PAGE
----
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. Last Updated: 07/27/2016

No Place in NATO for Russia's Balancing Act

In response to " Putin Serious About NATO," a column by Pavel Felgenhauer on Nov. 29.

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Email the Opinion Page Editor

Editor,
I am sure Felgenhauer follows the prevailing views of security analysts in the United States quite closely. It is because of this that I am surprised that he speaks so glowingly of American willingness to give Russia a voice in NATO. I do not in any way mean to suggest that the United States is behaving disingenuously with regard to its relations with Russia. I believe President George W. Bush and the U.S. national security establishment genuinely want better relations with Russia. However, NATO is an alliance, and the United States intends to keep it that way.

Americans do not tend to view the word alliance in the sort of cold, calculating terms generally associated with it. There is a genuine feeling of warmth for our allies in Europe. Russia, on the other hand, views its present effort to get closer to NATO in terms of a complicated balancing act with respect to the United States, Europe and China.

There is a possibility, though remote, that in the coming decades the United States and China will clash over the issue of Taiwan. Russia has been selling warships and fighter aircraft to China and, by all accounts, intends to increase these sales. The United States intends to bring about a unification of China and Taiwan that is peaceful. This can only come about by eliminating the primacy of the Communist Party and its police-state apparatus. This will require the United States to overawe the Chinese at sea, in the air and in space. Attaining a long-term and sustainable military superiority over China, in the face of its rapid economic expansion, is the principal mission of the U.S. military in the coming years (despite what you may have heard of late).

If we are successful in this endeavor, then we can look forward to a century of peace and freedom and an eventual diminishment of the burden of armaments on mankind. It would mean that 90 percent of the world could speak freely as Felgenhauer and I can today. Does he seriously consider it a possibility that the United States would take Russia on as an ally, or that it would give up the cohesion and strength of NATO, while Russia sells armaments to China? Not a chance. We and our allies have come too far to be roped into some sort of game of triangulation. If Russia wants to be part of the free world, it is welcome. But it is not going to be given influence over Western nations while it helps to delay the introduction of liberty to China by providing them with the ability to kill American sailors and airmen.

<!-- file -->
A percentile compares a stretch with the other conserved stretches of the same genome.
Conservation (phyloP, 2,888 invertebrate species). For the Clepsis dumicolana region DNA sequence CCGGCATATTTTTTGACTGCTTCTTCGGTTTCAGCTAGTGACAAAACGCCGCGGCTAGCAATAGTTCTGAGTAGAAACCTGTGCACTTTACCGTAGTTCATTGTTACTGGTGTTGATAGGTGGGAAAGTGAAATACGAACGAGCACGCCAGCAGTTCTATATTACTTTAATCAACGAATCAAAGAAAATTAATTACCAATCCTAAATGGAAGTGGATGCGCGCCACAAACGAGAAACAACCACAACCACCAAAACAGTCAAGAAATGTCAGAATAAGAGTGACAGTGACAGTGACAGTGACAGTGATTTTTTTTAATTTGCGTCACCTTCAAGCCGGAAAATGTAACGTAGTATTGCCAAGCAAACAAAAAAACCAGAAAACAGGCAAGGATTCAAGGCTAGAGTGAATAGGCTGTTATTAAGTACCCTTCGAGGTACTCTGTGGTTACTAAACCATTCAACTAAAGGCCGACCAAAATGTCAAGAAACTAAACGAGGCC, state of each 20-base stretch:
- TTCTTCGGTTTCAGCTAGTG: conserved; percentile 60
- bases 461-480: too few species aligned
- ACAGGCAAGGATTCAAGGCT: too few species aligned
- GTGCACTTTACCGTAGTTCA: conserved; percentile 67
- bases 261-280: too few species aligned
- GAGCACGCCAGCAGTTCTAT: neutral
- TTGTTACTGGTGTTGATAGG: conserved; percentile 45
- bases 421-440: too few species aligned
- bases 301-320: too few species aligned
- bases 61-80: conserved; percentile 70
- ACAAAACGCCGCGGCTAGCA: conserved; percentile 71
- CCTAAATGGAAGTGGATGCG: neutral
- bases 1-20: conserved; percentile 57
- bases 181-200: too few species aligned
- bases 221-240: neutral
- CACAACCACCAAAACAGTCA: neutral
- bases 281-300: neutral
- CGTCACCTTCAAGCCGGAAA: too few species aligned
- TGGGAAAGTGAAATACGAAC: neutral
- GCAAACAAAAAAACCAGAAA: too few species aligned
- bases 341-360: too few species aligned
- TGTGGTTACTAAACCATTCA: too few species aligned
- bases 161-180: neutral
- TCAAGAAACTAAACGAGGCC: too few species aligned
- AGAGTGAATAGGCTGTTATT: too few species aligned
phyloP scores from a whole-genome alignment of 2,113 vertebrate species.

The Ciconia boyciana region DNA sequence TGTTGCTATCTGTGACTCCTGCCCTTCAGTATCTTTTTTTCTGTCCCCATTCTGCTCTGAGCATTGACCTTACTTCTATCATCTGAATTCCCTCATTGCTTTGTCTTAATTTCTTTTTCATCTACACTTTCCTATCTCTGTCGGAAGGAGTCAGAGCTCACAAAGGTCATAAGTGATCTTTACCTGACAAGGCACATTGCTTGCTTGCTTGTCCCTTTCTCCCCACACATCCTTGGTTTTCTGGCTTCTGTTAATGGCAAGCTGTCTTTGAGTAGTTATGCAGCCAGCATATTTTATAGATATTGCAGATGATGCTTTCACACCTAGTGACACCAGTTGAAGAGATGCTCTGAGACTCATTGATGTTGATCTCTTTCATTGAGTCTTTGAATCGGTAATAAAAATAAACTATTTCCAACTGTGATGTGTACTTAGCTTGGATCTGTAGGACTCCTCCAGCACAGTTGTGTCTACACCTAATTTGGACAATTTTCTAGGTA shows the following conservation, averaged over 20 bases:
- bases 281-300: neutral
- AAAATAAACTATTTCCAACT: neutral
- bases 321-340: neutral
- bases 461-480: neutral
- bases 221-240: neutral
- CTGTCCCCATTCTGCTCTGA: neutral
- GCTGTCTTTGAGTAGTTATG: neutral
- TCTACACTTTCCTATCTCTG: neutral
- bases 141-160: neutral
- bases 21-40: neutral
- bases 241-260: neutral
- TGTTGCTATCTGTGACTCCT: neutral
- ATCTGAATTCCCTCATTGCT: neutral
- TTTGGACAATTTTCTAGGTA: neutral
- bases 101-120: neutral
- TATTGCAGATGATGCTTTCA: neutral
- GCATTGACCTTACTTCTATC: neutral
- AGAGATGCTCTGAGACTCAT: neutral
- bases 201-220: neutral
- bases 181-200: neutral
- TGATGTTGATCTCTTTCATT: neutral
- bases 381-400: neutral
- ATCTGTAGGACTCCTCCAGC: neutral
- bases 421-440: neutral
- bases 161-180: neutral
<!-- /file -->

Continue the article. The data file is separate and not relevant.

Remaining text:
Will McElgin
Chicago



Nukes Not Real Danger



In response to "U.S. Missiles Still on Alert," a column by Matt Bivens on Dec. 3.

Editor,
Yes, it is true that the United States' nuclear missiles, all 6,000 plus, are still maintained on high alert, ready to launch at a moment's notice. My response is, "So what, big deal and who really cares?" The United States is not the only nuclear power in the world whose missiles are on high alert.

Let's pretend for a moment that we are living in the fantasy land of the Matt Bivens and Bruce Blairs of this world. If the United States and Russia limited themselves to 2,000 missiles each, would that make the world a safer place? Four thousand nuclear missiles is more than enough to destroy the world several times over.

The sad reality of today's world is that even if Presidents Vladimir Putin and George W. Bush were to order all nuclear missiles dismantled and destroyed by Dec. 31, as a gift to mankind, it would not make a difference. Poverty, disease, paranoia and ignorance are the real dangers of this world. Unless those issues are addressed, the world will continue to be a dangerous place; missiles are just a byproduct.

Harold Fix
Cincinnati, Ohio



Supply and Demand



In response to a letter by Robert Sharpe, published Nov. 30.

Editor,
Thank you for publishing Robert Sharpe's outstanding letter. It seems that our American politicians don't understand the basic economic laws of supply and demand. Perhaps your Russian politicians or journalists can explain to our American politicians that whenever the supply of desired products is limited, the price of those desired products increases. The mostly American war on (some) drugs is the reason easy-to-grow weeds and poppies are worth more than pure gold. The United States needs the help of Russia and other countries to help us beat our addiction to our counterproductive war on (some) drugs.

Kirk Muse
Vancouver, Washington



Eye of the Beholder



In response to "Pan-Turkic Pretty Faces Liven Up Ramadan," a column by Chloe Arnold on Dec. 4.

Editor,
How does one react to the news that that most decadent and exploitative Western tradition -- the beauty pageant -- has at long last now become a cultural ritual even in a former Soviet republic? As an American, I suppose that this should be welcome news and an affirmation that eventually all hearts can be warmed to the subtleties of capitalist seduction, particularly when lithe bodies are wrapped in skimpy and revealing swimsuit outfits and painted in mascara.

As a man who himself has a notable weakness of attraction for the softer sex, the spectacle conjures up images of a world that is beginning to reach its limits. This week it's blonde, the next brunette, after that red, and ... well, one begins to get the picture. There's absolutely no way to qualitatively judge the beauty of an individual or race based on nationality alone. Beauty is all in the eyes of the beholder -- and in the judge who's sitting three chairs from the end with a niece entered in the contest.

Scott T. Nixon
Rogers, Arkansas